After 1900

In October 1904, Salome died of diphtheria leav¬ing 2 young children. W.G. went on to marry Bertha Annis (1890-1978) (88 years) and they would have 10 more children. He rented his house on ch. May and built another house Gloser to the fish hatchery. This house was demolished in 1983. It was situat¬ed in front of the house belonging to Lilian Webb¬Ball, 1348 ch. des Chalets. In 1912, he constructed the older section of the JbarC, 55 ch. Côté for Jessie Lego Carter. In 1914, lie built the house where Louis Roch Séguin presently resides, at 386 ch. Séguin, for William Washburn. In 1930, he met with a Mrs. S. Mitchell of New York City who asked him to build a resort where wealthy Americans could come and vacation. “The Lodge” consisted of a main building, 2 small sleeping cottages and a dining hall. The main building remains today as the cottage of the Preston family at 1411, ch. des Chalets. The other cottages were taken away. The cottage at 1405 used to be the dining hall and the cottage at 1397 was the dormitory. “The Lodge” lasted about 10 years. W.G. Built several facilities for the first fish hatchery but his building days were not yet over. In 1936, at the age of 72 years, he built the barn located between 1334 and 1348.
W.G. had a passion for photography. He had a wide angle lens camera which he used to take impressive pictures of Baldwin during the early 1900’s. This passion for photography was passed on to son Merrick (1922) the 10th child in the family. Merrick Belknap is certainly the person who has collected the most pictures of the Baldwin’s Mills area. He has written 5 articles for the Stanstead Historical Society Journal. I owe him a lot for the information that he has passed along to me. He lives in Stanstead but manages to spend about 6 months of the year at his log cabin at 1385, ch. des Chalets. He also owns 2 other cottages which he rents. One of the cottages is lived in part of the year by his nephew Ozias (Zack) Belknap, at 1385, ch.des Chalets. Then there is the nice home belonging to his son Keith at 1394, ch.des Chalets. Brian Belknap, another one of his nephews, built an impressive home at 1334 where he resides with his family. Another of his niece lives in Baldwin. Her name is Marjorie Belknap and she is married to Clarence Lusty. As you can see, several members of the Belknap family continue to live in Baldwin. The youngest member of the family, Jim (1933), lives in Dixville but comes to Baldwin every Saturday to pick up his papers at the local depanneur and to pass the time with his relatives and friends. He also is a Baldwin historian and has published several articles in “Le Courant”, the journal of the Coaticook Historical Society. In his youth, Jim played in several country and western bands around the area as well as at the JbarC: the “Night Riders” (1952), Cactus Jim and his Night Riders” (1953), and the “Country Quintet” in 1967.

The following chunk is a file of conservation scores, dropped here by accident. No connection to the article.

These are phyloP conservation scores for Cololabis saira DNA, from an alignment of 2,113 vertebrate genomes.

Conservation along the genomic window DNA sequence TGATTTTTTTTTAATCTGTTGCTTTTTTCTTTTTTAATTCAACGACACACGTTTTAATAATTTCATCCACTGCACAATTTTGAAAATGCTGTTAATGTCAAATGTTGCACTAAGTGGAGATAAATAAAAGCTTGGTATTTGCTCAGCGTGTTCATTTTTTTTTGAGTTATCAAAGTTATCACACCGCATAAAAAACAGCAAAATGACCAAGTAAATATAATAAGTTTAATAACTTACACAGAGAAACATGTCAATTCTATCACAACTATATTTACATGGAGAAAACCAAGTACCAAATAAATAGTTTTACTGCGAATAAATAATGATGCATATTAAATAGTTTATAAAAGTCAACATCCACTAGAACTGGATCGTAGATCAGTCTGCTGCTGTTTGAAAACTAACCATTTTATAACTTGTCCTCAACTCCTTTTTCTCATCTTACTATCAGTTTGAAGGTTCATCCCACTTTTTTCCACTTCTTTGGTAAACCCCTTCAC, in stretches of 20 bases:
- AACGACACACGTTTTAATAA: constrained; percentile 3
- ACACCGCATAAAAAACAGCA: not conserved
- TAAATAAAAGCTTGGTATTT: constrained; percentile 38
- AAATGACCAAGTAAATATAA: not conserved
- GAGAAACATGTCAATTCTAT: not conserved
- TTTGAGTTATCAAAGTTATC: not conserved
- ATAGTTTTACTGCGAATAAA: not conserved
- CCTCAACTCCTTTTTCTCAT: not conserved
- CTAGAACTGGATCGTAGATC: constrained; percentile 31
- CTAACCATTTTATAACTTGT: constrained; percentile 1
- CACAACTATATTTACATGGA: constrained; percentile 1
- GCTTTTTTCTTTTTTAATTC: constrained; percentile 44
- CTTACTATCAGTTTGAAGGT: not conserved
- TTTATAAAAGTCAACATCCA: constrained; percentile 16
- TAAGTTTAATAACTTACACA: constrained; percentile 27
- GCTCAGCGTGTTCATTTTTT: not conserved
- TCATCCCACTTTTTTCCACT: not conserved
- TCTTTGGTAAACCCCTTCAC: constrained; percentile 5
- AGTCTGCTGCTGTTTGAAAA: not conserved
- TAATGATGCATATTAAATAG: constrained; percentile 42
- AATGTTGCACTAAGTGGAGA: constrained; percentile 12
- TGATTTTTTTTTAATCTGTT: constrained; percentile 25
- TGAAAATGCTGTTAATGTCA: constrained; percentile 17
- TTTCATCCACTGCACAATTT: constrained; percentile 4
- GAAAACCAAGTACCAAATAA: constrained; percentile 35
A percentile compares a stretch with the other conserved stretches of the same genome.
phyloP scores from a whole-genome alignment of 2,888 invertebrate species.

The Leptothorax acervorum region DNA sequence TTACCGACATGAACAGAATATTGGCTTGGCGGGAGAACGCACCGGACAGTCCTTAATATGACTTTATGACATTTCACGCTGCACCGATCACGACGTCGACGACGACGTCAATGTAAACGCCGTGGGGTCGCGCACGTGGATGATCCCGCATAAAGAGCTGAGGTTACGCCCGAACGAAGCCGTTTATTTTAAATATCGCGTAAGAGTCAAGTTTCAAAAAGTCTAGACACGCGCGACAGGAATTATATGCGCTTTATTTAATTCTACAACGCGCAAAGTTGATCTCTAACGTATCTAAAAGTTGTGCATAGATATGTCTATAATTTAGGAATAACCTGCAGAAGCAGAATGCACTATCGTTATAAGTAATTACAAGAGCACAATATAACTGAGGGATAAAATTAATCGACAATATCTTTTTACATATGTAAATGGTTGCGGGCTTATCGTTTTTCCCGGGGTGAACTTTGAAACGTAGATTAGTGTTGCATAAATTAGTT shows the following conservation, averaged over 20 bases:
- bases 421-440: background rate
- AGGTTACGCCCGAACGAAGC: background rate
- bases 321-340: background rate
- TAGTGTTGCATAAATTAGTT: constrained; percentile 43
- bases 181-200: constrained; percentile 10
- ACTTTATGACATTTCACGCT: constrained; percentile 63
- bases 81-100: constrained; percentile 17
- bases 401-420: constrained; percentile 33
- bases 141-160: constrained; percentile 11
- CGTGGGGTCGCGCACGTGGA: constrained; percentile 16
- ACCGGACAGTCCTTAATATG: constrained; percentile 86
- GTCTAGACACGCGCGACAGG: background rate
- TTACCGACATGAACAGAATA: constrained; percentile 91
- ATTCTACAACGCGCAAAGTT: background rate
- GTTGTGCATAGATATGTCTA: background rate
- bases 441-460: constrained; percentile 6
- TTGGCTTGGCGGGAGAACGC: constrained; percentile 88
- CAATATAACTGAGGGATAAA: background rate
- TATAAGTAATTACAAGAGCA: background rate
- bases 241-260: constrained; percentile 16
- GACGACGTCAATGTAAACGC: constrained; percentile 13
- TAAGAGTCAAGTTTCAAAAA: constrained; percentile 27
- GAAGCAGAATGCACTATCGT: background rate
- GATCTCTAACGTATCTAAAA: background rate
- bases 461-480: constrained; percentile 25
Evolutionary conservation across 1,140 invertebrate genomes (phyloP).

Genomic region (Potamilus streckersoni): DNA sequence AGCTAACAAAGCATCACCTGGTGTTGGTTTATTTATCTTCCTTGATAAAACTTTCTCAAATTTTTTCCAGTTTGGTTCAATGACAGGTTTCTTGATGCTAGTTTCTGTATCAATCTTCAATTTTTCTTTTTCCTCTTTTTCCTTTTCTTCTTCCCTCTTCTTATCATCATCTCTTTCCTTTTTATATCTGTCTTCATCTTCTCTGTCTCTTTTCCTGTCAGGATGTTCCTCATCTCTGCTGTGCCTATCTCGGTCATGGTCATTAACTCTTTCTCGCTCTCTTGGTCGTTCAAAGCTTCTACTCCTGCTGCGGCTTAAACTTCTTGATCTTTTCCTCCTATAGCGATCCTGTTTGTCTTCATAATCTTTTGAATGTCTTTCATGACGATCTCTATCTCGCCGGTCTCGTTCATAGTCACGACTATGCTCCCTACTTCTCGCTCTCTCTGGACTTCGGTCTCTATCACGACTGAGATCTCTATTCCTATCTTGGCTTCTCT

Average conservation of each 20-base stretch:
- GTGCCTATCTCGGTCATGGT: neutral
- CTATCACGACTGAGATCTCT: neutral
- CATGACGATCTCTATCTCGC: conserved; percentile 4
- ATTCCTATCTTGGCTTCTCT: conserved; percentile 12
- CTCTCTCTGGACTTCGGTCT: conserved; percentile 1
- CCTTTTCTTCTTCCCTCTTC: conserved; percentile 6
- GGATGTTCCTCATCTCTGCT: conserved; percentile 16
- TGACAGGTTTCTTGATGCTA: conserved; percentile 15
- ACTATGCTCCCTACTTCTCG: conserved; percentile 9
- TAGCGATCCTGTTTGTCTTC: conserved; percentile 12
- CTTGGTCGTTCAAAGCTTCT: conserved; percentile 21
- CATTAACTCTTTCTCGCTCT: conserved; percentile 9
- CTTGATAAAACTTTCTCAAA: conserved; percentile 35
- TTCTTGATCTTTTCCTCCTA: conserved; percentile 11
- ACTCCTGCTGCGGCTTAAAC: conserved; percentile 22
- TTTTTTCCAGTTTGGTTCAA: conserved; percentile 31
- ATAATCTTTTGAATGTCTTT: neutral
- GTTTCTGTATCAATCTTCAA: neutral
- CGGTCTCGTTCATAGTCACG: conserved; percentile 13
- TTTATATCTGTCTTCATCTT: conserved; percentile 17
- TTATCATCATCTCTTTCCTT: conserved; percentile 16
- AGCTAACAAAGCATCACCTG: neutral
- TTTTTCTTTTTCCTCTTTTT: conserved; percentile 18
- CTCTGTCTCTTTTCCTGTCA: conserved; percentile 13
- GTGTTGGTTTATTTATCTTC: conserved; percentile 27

The Belknap family, as we have seen, has been very implicated in the history of Baldwin’s Mills. It would be quite within the scheme of things to have a road named after this family. I would suggest that chemin des Chalets, beginning at the original fish hatchery (the sub-station at 1331), become chemin Belknap. This chemin Belknap could also be started at ch. de la Source, since Baldwin’s Pond played a part in the first fish hatchery.